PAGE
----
Red wine on white cotton shirt - please help!

John.St

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Two days ago I was standing at the bar at an degustación de vino, glass of red wine in hand, when a lady accidently hit my elbow, spilling wine on the sleeve and front of my white 100 percent cotton shirt :mad:

Normally I would use a spotted shirt for cleaning my barbeque or the like, but not only was I wearing the shirt for the second time in its young life, but it is (read: was) a wonderful shirt made of such heavy cotton that it can almost stand alone (and somewhat expensive).

I already know I can use a pair of scissors to remove the large spots, but somehow feel that is not the proper procedure :D

I immediately flushed it in cold water, next morning tried salt, salt + lemon, coconut oil, palm oil, undiluted detergent, and blancheado - to no avail.

Any (useful :D) ideas how I remove wine spots from pure white cotton?
 

Napoleon

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1) Boil water in a large pot
2) Remove from fire
3) Stir in laundry detergent (don't skimp)
4) Put entire shirt into the pot (pushing the stained part towards the bottom)
5) Cover pot (to keep it hot... since THE FLAME IS OUT!)
6) Stir after 5 minutes (optional)
7) Remove after 10 minutes

The stain will be gone and you won't believe it. (I didn't, but it works.)

suerte
 

French jurist

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John.St said:
I already know I can use a pair of scissors to remove the large spots, but somehow feel that is not the proper procedure :D

Since you take it with humor --> Ask the forum's expert, AKBill :p

Too bad you used salt, it's a recommendation appearing on the net that seems to do more harm than good (it "fixes" the spot).

Here's a list of tips (but time has passed now, I hope you didn't let it dry) :
--> Put the shirt to boil in milk, let it sit in milk for 24 hours
--> If that does not work, your last bet is ammonia (amoniaco in Spanish ?) but this has to be used diluted I guess, with glasses + gloves.
 

John.St

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French jurist said:
Since you take it with humor --> Ask the forum's expert, AKBill :p

Too bad you used salt, it's a recommendation appearing on the net that seems to do more harm than good (it "fixes" the spot).
I did cry for an hour and a half - where else do you think I got the salt from? :cool:

I shall add your advice to that of The Emperor:

8) Put the shirt to boil in milk, let it sit in milk for 24 hours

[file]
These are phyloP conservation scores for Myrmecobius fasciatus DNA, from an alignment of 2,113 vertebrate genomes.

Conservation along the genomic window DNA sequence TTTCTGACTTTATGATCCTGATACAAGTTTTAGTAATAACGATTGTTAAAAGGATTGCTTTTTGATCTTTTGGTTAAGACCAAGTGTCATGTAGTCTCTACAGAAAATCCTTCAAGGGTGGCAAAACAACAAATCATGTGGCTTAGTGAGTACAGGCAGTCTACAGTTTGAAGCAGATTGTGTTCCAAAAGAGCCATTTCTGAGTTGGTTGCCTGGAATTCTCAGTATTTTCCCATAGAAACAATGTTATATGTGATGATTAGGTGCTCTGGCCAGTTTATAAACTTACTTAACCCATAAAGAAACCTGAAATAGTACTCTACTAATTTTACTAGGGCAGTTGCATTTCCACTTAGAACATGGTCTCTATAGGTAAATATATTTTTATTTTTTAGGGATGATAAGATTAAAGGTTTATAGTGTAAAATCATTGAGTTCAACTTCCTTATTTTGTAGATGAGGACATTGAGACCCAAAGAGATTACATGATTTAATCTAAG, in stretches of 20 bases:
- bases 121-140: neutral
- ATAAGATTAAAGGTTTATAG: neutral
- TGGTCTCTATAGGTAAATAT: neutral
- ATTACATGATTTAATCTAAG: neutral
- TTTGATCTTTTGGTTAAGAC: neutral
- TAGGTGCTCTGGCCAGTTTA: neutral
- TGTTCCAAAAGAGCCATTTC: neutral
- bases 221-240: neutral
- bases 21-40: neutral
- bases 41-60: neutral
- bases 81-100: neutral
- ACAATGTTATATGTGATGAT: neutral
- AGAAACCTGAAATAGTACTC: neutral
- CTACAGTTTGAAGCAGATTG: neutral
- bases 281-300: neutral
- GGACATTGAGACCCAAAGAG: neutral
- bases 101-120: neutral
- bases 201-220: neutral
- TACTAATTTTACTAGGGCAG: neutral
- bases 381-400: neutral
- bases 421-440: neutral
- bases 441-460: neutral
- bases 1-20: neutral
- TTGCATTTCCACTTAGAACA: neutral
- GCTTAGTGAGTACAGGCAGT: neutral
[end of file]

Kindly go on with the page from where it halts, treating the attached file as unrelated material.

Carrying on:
9) If that does not work, your last bet is ammonia

Hoping for the best, fearing the worst.
 

fifs2

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Im laughing at all these guys offering victorian treatments my grandmother would have been proud of...I for one am a modern girl and find Vanish is a miracle product, mixed with a little water into a paste and left for 10 mins it removes even old coffee, tomato or red wine stains from whites. The parents at my sons school know the menu from the state of his tee-shirt at the end of the day..he`s napkin training and I buy Vanish powder in bulk (liquid isnt so good in spite of what it says!). Best of luck with it..there is hope!
 

Roxana

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The salt works to stop the chemical reaction of fats getting attached to the cotton.
 

John.St

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fifs2 said:
Im laughing at all these guys offering victorian treatments my grandmother would have been proud of...
We are an old fashioned bunch!

Vanish - that's like cheating in cards :D:D - anyone can remove stains with those modernities, next you propose using these "electrical" lamps instead of candles and gas lamps, I suppose - hrmp! :D
 

John.St

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I shall thank you for the suggestions when I find out where thanks are due :D
- going to test all four methods, one on shirt (or more depending on result), others on stained tablecloths (have large storage of those - at five in the morning some of my guests are rather exalted :D).
 

MorganF

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In Argentina, everyone uses "Trenet" (sold in all Chinos) (classic for their commercials, "chau mancha!" etc) to remove stains. It's like an Argie version of the Tide Stick, but it's in spray format.

No idea if it works on cotton or not.
 
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